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Tester co-sponsored the bill, signed by Trump, to relax Dodd-Frank regulations on rural banks.

According to the New York Times, the legislation "stops far short of unwinding the toughened regulatory regime put in place to prevent the nation's biggest banks from engaging in risky behavior, but it represents a substantial watering down of Obama-era rules governing a large swath of the banking system. The legislation will leave fewer than 10 big banks in the United States subject to stricter federal oversight, freeing thousands of banks with less than $250 billion in assets from a post-crisis crackdown that they have long complained is too onerous.''

Montana Coal

Trump claimed an increase of 2.5 million tons of coal from Montana during the first eight months of 2018.

This claim is mostly true. Montana reported a 20 percent increase in coal production compared to the same period in 2016, according to The Billings Gazette. Experts appear uncertain that the uptick will continue, though, as one of the major consumers of Montana coal in Colstrip entered a second month of closure due to failing to meet federal pollution standards.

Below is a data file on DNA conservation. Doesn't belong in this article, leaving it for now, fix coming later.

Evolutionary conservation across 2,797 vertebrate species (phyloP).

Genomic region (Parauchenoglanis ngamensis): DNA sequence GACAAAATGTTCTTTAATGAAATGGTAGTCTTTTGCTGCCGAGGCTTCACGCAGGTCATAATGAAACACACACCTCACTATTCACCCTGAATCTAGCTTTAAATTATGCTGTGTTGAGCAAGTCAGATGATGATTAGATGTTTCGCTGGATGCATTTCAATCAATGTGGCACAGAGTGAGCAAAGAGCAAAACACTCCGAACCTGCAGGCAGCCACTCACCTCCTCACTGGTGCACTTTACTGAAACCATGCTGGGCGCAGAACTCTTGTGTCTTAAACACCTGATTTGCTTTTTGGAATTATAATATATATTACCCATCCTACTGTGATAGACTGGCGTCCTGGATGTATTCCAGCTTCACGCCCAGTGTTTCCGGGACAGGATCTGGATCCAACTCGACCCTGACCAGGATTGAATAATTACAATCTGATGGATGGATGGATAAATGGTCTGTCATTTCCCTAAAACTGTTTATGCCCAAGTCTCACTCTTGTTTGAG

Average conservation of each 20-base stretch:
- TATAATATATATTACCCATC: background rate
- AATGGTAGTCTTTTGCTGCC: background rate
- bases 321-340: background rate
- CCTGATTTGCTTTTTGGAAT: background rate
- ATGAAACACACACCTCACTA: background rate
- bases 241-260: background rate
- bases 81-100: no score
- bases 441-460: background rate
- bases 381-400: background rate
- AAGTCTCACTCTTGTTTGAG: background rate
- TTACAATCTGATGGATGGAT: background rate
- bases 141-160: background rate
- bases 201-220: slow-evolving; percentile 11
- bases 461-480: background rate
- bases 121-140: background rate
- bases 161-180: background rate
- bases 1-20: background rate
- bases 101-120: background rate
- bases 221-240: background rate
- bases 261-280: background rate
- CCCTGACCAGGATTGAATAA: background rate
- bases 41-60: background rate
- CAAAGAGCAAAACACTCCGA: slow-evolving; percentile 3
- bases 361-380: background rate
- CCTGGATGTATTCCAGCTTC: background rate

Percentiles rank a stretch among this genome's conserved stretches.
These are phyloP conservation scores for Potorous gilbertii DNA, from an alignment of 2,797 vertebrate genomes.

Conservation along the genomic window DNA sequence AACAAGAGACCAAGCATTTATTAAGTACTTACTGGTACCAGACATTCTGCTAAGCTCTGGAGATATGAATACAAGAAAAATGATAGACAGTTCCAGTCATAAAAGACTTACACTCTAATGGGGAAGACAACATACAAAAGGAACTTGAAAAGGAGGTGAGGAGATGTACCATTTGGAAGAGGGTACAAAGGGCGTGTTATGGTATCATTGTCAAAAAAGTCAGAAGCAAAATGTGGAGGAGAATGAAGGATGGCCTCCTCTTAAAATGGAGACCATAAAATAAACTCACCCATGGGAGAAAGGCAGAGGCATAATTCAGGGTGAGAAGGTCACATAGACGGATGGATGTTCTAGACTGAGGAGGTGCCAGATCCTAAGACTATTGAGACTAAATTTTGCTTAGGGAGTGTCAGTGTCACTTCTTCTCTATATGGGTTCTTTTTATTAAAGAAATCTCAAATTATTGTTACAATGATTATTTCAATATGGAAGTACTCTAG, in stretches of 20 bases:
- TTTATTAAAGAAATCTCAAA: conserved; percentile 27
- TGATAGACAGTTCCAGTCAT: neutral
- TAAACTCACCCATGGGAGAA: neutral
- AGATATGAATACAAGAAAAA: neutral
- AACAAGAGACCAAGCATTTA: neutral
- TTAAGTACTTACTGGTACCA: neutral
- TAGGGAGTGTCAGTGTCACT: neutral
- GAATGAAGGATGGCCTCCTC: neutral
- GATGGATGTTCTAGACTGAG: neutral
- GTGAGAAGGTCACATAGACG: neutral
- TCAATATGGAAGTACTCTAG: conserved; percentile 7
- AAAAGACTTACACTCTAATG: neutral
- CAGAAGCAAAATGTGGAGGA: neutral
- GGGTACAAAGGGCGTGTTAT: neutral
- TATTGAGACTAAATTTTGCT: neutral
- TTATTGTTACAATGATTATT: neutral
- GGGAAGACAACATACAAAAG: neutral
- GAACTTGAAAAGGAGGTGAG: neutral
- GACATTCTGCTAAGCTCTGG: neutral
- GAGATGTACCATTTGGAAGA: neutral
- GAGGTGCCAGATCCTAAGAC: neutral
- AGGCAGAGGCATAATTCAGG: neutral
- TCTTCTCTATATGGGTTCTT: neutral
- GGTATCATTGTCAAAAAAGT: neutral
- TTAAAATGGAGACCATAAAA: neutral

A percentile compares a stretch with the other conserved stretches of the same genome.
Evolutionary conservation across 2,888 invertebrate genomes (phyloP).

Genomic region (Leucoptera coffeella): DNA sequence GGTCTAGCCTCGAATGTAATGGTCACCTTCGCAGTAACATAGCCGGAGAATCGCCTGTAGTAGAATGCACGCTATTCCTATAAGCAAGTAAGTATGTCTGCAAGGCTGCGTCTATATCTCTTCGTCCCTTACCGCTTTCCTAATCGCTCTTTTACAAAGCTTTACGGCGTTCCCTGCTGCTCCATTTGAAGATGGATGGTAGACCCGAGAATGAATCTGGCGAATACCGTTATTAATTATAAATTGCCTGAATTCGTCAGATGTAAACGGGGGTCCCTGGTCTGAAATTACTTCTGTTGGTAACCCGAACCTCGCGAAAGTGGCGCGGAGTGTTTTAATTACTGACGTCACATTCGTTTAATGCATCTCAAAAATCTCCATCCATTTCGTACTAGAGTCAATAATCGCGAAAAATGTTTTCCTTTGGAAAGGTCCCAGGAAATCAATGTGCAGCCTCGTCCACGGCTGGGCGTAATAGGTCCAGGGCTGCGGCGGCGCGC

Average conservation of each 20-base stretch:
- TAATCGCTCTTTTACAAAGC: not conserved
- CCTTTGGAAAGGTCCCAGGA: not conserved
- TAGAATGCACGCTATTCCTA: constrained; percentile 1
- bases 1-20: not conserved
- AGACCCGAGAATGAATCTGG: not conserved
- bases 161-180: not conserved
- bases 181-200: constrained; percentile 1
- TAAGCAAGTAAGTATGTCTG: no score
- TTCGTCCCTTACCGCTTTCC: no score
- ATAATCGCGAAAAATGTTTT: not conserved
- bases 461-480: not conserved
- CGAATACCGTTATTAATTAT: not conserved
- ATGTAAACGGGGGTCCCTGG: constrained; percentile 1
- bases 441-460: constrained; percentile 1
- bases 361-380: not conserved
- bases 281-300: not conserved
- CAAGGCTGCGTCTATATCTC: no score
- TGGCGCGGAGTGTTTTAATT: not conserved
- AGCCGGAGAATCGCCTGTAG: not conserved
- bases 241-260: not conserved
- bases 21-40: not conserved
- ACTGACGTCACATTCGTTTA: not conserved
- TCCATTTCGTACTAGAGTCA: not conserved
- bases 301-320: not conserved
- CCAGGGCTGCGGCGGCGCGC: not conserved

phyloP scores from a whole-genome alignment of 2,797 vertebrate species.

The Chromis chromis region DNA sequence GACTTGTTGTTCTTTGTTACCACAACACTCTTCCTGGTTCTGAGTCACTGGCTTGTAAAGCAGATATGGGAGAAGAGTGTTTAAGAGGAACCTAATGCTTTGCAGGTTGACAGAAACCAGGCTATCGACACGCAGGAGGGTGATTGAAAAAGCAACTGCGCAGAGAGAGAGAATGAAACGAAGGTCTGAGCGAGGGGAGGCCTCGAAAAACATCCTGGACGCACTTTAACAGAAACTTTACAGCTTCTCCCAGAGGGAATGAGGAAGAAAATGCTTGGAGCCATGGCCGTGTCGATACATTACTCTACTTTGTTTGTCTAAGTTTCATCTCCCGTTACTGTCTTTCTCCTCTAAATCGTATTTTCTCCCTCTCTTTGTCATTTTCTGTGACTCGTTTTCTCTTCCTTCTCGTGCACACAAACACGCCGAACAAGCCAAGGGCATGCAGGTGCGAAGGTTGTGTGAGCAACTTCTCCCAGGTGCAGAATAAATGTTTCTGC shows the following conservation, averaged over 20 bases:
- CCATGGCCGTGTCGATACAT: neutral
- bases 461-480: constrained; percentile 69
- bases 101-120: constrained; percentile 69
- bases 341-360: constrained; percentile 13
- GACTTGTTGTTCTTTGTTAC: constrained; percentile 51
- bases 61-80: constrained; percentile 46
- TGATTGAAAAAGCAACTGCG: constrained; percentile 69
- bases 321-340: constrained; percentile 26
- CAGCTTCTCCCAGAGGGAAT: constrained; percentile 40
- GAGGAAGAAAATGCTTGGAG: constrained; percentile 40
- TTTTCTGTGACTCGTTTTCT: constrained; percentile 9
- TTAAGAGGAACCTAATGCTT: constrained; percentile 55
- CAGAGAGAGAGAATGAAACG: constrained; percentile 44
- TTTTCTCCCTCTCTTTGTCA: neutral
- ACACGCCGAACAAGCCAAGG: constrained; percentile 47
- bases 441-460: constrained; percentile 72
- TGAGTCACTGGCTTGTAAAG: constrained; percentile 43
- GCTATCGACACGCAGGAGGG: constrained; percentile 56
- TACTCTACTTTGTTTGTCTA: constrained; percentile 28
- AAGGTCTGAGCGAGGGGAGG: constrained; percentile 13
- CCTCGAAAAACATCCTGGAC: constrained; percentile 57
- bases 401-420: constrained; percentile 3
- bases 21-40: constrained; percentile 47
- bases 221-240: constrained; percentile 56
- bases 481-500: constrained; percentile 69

Border Security

Trump repeatedly accused Democrats of being the party of “open borders” and supporting elimination of the Immigration and Customs Enforcement agency. He also repeatedly tied Tester to the issue, saying he will vote with national Democrats on immigration, including voting to protect so-called “sanctuary cities.”

But last month the union that represents Border Patrol agents endorsed Tester for re-election, saying “Senator Jon Tester is a relentless defender of our border and our country,” adding the group stand, ”with him in his re-election for a safer and more secure border.”

The same group has assailed what they call the “Democrats’ dream of open borders and their unrelenting opposition to securing our border.”

The Trump administration and others have tagged Tester with supporting so-called “sanctuary cities.” These are places, often large cities like New York and Los Angeles, that prohibit police from questioning people about their immigration status or refusing requests by national immigration authorities to detain people beyond their release date. The Senate considered two bills that would financially punish cities for pursuing such policies. Both bills needed to attract 60 votes in the Senate to move to a final vote and Tester voted against ending debate.

Lee Banville, Paul Hamby, Melissa Loveridge, Emily Schabacker and Dennis Swibold contributed to this report.